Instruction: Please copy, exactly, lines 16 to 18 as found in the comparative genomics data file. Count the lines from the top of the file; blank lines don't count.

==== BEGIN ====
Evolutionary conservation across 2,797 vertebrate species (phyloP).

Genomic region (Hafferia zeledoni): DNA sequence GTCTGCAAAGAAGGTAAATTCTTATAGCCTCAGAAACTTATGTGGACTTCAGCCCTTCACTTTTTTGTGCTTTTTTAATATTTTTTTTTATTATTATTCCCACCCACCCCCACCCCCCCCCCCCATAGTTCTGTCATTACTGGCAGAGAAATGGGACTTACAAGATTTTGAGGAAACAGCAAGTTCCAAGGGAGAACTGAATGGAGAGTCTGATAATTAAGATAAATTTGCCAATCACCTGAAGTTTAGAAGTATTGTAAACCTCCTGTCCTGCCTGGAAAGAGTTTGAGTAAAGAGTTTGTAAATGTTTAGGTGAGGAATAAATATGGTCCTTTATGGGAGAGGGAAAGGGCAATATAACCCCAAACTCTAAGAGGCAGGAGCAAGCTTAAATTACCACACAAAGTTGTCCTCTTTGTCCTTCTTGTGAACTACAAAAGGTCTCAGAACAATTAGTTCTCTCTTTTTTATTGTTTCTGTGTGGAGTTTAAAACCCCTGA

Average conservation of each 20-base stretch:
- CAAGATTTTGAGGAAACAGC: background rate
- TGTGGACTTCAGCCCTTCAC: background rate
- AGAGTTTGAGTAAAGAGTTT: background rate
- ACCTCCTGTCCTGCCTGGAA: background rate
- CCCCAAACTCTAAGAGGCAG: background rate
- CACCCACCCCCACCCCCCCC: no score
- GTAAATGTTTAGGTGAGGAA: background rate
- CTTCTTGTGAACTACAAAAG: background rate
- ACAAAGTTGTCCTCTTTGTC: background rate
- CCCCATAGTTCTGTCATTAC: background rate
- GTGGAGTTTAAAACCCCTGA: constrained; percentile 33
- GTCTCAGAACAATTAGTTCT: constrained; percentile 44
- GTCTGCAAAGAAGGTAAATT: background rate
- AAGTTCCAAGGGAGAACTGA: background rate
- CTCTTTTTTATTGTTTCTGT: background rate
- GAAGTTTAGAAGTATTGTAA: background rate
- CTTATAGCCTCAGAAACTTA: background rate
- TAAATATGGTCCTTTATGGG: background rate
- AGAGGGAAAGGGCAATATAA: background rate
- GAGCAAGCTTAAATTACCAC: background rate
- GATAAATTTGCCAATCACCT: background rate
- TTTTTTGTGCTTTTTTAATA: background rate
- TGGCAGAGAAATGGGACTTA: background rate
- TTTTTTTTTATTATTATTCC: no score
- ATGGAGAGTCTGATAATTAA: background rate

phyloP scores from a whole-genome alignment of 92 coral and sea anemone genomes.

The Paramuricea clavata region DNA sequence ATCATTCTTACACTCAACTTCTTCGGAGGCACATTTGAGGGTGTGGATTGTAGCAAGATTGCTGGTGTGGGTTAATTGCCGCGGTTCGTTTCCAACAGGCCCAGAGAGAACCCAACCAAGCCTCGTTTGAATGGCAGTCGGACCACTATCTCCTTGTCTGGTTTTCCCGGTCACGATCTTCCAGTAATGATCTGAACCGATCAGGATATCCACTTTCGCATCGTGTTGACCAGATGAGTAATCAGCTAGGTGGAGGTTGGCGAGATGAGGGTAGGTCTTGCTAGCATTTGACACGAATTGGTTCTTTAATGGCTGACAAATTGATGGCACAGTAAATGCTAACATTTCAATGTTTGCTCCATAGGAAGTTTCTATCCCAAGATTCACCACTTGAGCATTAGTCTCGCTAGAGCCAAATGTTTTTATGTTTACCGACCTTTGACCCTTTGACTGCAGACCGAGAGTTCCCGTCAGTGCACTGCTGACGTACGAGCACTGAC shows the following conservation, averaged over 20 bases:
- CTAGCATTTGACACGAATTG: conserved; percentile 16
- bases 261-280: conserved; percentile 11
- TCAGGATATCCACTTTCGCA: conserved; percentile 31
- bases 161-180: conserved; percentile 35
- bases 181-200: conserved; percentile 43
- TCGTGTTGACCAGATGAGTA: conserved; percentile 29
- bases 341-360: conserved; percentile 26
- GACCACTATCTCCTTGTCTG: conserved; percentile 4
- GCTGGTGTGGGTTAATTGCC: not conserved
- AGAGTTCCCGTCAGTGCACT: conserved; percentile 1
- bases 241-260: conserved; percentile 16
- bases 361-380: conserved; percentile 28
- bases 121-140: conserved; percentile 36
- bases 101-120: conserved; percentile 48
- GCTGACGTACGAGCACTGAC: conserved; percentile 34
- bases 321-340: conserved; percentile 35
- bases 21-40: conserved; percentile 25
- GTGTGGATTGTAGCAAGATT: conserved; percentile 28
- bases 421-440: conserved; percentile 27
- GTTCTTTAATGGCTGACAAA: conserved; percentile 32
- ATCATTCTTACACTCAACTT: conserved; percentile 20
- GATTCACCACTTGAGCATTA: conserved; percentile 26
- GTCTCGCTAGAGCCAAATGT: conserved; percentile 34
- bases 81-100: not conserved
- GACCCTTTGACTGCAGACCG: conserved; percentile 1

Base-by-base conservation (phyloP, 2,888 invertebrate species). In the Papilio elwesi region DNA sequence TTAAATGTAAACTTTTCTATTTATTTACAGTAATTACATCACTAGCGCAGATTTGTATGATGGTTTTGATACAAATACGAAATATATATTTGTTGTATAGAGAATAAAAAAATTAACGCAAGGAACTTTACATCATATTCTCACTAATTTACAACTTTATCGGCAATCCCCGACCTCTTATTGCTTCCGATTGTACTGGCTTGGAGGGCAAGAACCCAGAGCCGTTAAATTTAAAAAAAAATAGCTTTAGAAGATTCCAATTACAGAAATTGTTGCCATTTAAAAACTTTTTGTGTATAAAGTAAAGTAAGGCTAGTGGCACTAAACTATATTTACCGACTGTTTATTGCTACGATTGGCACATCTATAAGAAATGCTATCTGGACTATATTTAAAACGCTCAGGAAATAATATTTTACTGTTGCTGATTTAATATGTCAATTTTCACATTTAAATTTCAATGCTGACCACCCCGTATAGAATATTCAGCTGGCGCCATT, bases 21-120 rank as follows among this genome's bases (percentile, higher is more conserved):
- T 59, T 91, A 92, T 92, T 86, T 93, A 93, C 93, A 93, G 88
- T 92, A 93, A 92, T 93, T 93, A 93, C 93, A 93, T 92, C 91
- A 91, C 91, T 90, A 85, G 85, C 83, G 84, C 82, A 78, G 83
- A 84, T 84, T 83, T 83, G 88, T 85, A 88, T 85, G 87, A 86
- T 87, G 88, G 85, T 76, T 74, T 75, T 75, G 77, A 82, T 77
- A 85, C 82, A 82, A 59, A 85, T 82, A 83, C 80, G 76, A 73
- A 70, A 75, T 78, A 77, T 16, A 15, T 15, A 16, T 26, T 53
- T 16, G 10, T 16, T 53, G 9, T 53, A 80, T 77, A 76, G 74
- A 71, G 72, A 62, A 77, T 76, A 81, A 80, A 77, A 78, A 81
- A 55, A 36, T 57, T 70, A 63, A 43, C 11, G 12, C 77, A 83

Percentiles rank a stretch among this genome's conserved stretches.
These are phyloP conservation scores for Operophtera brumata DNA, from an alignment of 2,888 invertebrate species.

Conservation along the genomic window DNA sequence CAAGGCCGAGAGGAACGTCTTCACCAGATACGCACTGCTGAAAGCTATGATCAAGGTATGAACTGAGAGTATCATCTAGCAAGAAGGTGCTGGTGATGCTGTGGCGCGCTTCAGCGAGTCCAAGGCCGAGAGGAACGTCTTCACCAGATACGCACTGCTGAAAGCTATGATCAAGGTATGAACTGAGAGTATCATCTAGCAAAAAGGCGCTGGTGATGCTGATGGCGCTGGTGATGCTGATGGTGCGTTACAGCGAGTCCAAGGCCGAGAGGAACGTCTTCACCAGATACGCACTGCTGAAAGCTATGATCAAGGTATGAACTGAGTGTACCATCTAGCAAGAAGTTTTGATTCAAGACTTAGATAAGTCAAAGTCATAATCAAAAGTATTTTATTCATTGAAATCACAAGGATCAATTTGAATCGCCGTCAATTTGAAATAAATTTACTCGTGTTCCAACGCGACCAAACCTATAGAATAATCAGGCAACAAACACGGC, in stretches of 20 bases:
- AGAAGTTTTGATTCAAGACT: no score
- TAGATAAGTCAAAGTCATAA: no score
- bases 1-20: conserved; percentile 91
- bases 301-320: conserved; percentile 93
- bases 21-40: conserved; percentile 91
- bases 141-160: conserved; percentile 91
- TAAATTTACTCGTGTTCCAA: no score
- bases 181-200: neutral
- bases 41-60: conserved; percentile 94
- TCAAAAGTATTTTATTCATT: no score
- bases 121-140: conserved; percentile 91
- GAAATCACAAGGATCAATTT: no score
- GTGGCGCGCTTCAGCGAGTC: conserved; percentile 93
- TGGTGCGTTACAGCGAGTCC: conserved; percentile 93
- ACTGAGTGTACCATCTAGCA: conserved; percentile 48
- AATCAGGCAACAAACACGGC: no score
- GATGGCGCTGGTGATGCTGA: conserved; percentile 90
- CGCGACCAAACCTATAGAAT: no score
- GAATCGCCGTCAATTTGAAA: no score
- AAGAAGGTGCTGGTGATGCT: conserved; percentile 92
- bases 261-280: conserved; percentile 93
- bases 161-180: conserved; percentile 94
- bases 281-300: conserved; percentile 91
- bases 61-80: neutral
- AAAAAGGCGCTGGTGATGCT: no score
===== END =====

- GTCTGCAAAGAAGGTAAATT: background rate
- AAGTTCCAAGGGAGAACTGA: background rate
- CTCTTTTTTATTGTTTCTGT: background rate